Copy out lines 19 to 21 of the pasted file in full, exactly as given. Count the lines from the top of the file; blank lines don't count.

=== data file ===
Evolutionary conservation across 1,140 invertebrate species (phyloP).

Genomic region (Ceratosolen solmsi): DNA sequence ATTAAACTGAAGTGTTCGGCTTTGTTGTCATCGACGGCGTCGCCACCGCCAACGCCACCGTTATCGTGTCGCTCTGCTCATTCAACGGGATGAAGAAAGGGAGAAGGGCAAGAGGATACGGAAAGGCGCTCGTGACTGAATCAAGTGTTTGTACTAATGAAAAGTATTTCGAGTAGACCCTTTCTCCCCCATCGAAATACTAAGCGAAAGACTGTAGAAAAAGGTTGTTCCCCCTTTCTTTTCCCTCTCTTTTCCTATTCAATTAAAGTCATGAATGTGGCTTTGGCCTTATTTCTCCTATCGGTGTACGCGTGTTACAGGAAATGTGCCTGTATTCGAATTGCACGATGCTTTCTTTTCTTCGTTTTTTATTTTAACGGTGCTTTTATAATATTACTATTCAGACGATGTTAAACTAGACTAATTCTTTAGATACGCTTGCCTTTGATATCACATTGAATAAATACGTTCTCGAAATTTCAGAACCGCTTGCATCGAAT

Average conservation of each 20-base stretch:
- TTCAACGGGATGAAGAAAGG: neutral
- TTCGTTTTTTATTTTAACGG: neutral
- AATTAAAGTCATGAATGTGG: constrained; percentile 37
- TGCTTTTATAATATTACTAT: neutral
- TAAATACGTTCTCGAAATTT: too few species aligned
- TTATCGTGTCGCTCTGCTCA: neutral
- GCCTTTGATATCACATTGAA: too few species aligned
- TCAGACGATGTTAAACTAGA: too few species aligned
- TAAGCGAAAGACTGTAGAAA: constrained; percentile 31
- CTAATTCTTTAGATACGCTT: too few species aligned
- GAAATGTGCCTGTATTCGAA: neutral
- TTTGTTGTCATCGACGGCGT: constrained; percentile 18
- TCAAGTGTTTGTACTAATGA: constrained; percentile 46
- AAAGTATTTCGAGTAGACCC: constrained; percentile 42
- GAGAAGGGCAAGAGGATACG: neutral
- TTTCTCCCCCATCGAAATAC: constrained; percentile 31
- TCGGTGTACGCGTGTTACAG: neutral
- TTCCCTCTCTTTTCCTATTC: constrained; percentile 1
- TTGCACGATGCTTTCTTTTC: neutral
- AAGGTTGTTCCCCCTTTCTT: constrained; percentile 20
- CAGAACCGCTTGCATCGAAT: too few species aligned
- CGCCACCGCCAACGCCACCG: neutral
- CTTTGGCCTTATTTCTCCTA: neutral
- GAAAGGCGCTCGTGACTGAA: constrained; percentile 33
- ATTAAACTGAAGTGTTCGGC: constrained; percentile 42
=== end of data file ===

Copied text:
- TTTCTCCCCCATCGAAATAC: constrained; percentile 31
- TCGGTGTACGCGTGTTACAG: neutral
- TTCCCTCTCTTTTCCTATTC: constrained; percentile 1